About this Recording
8.110736 - MENDELSSOHN: Songs without Words (Friedman) (1930-1931)
English 

Great Pianists • Ignaz Friedman

Great Pianists • Ignaz Friedman

Complete Recordings Vol. 4

 

Ignaz Friedman was born, as was Josef Hofmann, in Podgorze, a suburb of the Polish city of Krakow, in 1882. His father was a musician who played in a local theatre orchestra and after piano lessons with a local teacher Flora Grzywinska, Friedman left Krakow in 1900 to study composition at the Leipzig Conservatory with Hugo Riemann. It was not until 1901, when he was already nineteen, that he decided to go to Vienna for lessons with Theodore Leschetizky. As with Moiseiwitsch, Leschetizky was not enthusiastic when the young Friedman presented himself, but after three years of study (also becoming Leschetizky’s teaching assistant), Friedman was ready to make his Vienna début in November 1904 at which he played the D minor Concerto of Brahms, Tchaikovsky’s First Concerto and the E flat Concerto of Liszt. This début launched a touring career that began in 1905, and for the next forty years Friedman seemed to be perpetually on tour; he visited the United States twelve times, South America seven times, and Europe every year, as well as Iceland, Turkey, Egypt, South Africa, Palestine, Japan, Australia and New Zealand. Although he did not often perform chamber music in public he collaborated with the greatest instrumentalists of the day, Casals, Huberman, Feuermann, Morini, Elman, Auer and Ysaÿe, and performed under the batons of Dorati, Gabrilowitsch, Mengelberg and Nikisch.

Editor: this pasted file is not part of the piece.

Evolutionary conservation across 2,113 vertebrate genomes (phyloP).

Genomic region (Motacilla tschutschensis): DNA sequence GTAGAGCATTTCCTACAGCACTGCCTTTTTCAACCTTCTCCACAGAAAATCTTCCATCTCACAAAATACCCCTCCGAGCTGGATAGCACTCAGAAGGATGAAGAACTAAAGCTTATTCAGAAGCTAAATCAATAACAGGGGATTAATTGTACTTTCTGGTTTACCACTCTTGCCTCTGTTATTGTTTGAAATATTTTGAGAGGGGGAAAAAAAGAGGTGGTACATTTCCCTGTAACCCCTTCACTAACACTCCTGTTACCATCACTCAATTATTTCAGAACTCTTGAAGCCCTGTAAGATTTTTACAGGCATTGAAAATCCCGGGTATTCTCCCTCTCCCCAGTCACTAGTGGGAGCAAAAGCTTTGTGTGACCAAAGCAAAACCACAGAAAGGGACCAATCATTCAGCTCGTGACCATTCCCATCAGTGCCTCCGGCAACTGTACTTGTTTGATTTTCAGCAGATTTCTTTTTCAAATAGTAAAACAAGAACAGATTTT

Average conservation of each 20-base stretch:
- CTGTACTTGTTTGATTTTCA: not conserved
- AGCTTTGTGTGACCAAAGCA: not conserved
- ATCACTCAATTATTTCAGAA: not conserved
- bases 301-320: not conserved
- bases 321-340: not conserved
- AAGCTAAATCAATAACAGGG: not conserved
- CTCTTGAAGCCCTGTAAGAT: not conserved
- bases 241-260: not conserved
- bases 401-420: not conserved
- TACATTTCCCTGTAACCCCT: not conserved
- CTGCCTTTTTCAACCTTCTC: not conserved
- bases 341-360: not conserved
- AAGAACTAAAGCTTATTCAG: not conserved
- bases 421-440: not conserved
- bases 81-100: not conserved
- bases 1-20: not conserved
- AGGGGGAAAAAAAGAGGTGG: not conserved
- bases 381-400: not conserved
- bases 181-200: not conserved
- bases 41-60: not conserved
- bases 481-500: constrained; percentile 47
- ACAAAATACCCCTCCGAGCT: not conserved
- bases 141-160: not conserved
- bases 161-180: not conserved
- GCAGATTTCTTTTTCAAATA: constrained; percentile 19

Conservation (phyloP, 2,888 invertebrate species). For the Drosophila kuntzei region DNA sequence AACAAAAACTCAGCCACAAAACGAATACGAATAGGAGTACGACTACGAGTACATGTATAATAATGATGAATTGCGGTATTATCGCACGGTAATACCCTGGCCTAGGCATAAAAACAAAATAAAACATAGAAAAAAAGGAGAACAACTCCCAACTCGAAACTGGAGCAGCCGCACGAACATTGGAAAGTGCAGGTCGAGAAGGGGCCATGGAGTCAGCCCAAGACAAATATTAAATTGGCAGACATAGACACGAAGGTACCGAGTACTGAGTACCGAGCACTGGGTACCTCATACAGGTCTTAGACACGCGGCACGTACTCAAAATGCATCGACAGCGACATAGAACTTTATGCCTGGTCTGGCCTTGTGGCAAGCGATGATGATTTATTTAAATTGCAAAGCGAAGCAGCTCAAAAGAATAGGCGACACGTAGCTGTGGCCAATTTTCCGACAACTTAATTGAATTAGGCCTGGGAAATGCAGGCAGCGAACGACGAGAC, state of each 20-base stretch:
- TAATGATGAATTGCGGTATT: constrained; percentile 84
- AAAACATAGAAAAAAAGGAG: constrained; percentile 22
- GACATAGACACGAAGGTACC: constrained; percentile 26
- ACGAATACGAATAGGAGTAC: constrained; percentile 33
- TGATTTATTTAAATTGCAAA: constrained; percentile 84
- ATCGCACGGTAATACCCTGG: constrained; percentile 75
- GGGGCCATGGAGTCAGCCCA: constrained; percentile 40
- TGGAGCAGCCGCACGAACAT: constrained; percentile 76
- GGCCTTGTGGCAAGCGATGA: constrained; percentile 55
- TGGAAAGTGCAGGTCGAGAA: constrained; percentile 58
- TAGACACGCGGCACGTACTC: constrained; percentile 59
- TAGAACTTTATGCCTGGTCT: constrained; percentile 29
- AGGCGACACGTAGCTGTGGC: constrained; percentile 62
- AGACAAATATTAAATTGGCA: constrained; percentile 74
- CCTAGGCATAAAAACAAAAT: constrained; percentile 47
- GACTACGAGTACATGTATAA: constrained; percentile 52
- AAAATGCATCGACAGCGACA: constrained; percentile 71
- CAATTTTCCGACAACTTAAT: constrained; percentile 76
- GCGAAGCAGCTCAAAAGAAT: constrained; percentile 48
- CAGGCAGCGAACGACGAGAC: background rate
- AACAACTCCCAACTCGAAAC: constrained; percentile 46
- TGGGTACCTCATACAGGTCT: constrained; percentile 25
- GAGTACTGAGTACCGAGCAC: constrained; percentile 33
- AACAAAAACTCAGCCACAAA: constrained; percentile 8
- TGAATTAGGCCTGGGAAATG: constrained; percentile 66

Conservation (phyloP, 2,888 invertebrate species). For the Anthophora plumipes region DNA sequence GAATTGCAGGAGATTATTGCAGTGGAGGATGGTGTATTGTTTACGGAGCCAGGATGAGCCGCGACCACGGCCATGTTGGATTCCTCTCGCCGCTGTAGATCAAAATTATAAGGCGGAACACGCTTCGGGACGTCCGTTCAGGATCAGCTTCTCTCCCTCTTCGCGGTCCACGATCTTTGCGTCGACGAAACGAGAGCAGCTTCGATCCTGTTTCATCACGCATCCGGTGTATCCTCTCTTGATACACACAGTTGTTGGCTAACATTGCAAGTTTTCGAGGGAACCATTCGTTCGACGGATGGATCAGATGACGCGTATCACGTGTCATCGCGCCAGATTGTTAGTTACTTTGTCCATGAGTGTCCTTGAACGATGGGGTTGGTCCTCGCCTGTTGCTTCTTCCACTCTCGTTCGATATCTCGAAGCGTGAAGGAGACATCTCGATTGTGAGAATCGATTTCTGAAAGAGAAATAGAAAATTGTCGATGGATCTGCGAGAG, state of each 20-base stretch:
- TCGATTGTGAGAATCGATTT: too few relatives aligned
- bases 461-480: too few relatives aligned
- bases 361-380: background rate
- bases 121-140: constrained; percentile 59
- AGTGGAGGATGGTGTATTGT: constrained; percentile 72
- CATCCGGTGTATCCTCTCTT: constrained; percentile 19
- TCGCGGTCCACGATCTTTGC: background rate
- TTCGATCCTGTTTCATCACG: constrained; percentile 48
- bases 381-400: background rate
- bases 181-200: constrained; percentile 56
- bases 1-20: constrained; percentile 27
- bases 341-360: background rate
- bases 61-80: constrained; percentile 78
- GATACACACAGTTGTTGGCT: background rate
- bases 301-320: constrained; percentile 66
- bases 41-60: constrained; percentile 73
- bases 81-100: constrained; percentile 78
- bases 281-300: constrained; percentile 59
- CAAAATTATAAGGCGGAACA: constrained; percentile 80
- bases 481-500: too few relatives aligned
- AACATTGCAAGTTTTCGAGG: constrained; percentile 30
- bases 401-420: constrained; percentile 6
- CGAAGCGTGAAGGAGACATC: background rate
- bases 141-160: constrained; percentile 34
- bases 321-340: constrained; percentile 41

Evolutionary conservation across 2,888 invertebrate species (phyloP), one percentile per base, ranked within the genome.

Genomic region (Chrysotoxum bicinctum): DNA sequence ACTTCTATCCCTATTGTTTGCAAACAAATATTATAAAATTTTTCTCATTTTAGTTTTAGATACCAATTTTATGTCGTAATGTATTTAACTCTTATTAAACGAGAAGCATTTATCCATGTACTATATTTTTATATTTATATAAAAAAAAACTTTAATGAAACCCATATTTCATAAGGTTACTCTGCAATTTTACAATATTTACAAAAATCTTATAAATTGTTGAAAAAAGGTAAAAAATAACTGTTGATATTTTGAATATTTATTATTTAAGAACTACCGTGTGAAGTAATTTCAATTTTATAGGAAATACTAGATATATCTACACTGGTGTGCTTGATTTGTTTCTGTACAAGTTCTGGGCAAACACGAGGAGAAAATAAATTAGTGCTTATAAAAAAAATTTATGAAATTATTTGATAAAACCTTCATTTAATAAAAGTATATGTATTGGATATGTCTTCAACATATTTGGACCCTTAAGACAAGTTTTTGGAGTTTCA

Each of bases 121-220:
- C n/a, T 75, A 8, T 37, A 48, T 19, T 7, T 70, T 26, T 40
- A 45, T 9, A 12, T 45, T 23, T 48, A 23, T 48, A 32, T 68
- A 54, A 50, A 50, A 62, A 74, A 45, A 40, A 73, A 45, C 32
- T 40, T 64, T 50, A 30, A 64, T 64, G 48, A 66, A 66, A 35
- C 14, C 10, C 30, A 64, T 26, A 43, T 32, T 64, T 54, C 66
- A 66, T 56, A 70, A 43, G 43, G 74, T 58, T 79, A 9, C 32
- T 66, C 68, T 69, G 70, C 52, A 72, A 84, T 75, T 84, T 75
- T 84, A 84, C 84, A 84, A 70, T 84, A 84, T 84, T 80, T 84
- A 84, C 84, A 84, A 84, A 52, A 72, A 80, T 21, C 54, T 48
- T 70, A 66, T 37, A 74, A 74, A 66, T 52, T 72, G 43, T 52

Until 1914 Friedman lived in Berlin but after the First World War he settled in Copenhagen. Friedman’s first visit to America was in 1920 and in April 1923 he made his first records for the American Columbia Company. After extensive and exhaustive touring, the onset of the Second World War meant he had to move again, as Scandinavia was not a safe home for him. The Australian Broadcasting Commission invited him for a tour and during the early 1940s he played and broadcast regularly in Australia and New Zealand. Partial paralysis of his left hand made him retire in 1943 (he was only just over sixty) and he died in Sydney in January 1948.